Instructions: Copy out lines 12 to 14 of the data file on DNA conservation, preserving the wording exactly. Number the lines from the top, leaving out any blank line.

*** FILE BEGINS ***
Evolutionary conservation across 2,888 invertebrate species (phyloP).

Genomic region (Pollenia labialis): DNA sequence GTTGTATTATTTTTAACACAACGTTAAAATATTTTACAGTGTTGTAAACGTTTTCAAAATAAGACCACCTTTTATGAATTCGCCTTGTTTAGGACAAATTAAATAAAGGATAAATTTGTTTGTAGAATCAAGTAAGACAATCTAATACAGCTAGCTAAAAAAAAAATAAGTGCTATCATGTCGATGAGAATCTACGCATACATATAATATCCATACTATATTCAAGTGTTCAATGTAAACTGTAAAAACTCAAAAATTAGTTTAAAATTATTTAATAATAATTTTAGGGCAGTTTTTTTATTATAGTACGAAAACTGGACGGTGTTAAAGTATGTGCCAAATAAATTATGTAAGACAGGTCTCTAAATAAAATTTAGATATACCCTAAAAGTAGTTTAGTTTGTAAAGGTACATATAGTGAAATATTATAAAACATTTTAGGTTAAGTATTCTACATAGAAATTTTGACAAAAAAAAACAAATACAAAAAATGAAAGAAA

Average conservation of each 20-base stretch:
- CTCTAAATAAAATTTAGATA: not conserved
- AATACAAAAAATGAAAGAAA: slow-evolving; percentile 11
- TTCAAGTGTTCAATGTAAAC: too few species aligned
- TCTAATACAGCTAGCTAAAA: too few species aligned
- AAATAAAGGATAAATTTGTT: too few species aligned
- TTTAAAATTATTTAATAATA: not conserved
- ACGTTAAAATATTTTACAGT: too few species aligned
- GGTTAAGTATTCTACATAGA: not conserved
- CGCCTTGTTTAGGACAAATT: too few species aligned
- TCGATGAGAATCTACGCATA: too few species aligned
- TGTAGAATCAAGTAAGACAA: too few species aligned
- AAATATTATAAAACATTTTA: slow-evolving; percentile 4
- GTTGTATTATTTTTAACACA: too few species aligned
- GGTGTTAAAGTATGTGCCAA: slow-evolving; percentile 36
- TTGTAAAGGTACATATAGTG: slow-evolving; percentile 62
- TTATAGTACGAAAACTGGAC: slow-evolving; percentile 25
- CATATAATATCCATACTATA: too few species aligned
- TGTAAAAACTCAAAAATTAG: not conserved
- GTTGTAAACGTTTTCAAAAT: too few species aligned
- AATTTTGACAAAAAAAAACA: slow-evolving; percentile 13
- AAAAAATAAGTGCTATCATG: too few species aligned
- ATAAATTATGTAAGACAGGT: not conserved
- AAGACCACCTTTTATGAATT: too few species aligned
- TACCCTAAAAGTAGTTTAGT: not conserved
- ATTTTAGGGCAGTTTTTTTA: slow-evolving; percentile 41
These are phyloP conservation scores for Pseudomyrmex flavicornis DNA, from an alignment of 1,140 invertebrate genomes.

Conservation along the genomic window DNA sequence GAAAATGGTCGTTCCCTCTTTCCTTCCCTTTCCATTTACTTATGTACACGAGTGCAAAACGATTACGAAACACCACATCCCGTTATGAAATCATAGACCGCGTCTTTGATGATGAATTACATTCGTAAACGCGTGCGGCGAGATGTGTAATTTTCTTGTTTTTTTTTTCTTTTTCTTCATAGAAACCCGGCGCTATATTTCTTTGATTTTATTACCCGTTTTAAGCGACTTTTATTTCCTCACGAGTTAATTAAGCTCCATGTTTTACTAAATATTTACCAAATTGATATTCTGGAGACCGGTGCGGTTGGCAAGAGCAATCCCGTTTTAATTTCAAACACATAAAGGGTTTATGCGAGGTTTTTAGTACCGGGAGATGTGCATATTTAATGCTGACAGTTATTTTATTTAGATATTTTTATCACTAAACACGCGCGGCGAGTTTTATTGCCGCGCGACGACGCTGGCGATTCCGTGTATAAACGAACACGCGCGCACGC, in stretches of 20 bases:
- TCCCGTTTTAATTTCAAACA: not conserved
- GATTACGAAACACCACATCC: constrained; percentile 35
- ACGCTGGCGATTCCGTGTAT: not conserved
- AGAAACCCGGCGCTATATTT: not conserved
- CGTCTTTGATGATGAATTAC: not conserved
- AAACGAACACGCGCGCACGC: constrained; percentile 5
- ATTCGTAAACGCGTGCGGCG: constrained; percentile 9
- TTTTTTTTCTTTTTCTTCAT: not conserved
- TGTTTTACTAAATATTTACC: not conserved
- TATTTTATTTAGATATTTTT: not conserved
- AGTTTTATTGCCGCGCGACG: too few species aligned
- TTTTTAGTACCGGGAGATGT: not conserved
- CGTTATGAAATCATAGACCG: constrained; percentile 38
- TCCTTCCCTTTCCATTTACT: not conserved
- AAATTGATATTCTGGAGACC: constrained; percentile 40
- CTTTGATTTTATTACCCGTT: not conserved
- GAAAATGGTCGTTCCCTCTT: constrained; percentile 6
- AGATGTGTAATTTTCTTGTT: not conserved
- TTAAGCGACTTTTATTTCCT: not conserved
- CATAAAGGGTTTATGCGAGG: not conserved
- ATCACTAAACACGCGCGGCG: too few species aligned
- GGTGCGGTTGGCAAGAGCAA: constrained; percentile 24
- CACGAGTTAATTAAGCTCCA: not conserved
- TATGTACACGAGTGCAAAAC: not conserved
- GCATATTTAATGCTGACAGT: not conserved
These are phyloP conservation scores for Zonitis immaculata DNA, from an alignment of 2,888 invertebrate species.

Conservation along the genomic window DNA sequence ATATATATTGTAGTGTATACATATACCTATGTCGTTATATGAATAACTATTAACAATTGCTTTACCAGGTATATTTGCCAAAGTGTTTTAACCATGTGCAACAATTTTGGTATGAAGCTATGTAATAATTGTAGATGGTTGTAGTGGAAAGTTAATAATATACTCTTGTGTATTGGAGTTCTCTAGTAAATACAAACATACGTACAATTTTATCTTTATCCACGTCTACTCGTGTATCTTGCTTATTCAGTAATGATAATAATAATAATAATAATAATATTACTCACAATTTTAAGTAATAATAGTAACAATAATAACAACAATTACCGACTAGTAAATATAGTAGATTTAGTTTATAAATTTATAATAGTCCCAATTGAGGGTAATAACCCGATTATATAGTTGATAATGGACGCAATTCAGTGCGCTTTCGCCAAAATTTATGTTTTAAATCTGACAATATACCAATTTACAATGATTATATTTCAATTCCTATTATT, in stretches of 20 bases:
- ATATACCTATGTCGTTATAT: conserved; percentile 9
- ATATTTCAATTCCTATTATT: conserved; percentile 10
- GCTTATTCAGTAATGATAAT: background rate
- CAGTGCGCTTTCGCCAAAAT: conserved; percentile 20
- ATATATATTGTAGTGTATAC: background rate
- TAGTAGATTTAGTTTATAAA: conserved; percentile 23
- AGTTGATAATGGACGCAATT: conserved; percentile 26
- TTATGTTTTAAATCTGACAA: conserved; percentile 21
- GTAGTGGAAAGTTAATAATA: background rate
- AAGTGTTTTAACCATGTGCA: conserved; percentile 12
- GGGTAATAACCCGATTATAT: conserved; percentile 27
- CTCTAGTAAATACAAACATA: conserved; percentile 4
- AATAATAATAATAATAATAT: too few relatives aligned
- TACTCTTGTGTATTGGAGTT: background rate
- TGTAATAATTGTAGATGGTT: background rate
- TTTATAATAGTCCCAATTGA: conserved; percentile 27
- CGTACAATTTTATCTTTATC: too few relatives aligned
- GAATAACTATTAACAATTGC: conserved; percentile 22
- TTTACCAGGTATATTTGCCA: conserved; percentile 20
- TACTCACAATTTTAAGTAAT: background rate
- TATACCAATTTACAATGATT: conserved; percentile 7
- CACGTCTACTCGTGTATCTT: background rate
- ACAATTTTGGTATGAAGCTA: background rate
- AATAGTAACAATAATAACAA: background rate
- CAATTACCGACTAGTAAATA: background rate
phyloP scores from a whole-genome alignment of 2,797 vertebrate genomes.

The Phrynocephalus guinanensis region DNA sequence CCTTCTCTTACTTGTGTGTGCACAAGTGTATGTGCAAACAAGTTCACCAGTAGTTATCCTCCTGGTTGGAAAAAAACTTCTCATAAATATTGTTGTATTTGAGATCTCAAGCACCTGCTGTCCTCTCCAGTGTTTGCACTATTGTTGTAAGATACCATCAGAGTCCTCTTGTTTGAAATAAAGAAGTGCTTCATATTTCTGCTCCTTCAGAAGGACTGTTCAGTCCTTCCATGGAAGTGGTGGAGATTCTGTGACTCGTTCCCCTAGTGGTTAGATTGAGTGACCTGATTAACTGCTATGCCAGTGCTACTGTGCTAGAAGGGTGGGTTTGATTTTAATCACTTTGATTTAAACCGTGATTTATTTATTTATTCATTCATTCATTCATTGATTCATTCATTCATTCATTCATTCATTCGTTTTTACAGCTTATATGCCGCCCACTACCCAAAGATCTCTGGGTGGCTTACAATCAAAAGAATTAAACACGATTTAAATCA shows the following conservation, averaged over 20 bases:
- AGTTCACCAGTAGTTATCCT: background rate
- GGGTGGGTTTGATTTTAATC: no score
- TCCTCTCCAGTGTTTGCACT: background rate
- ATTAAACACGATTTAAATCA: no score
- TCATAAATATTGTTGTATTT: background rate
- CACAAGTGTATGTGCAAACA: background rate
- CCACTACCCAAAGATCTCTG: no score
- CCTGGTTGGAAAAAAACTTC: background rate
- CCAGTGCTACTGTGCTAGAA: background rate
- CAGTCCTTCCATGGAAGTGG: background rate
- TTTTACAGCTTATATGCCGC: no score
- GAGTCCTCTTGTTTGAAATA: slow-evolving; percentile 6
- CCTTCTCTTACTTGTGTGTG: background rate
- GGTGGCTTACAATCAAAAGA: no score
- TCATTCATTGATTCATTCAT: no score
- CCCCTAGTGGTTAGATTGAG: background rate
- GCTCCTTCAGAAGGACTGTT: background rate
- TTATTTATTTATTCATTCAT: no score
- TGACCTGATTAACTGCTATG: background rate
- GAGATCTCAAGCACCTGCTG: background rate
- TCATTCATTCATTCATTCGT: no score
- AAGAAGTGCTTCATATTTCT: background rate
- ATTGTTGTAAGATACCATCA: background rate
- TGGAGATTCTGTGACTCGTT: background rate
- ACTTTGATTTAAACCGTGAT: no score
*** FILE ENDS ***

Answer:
- CGCCTTGTTTAGGACAAATT: too few species aligned
- TCGATGAGAATCTACGCATA: too few species aligned
- TGTAGAATCAAGTAAGACAA: too few species aligned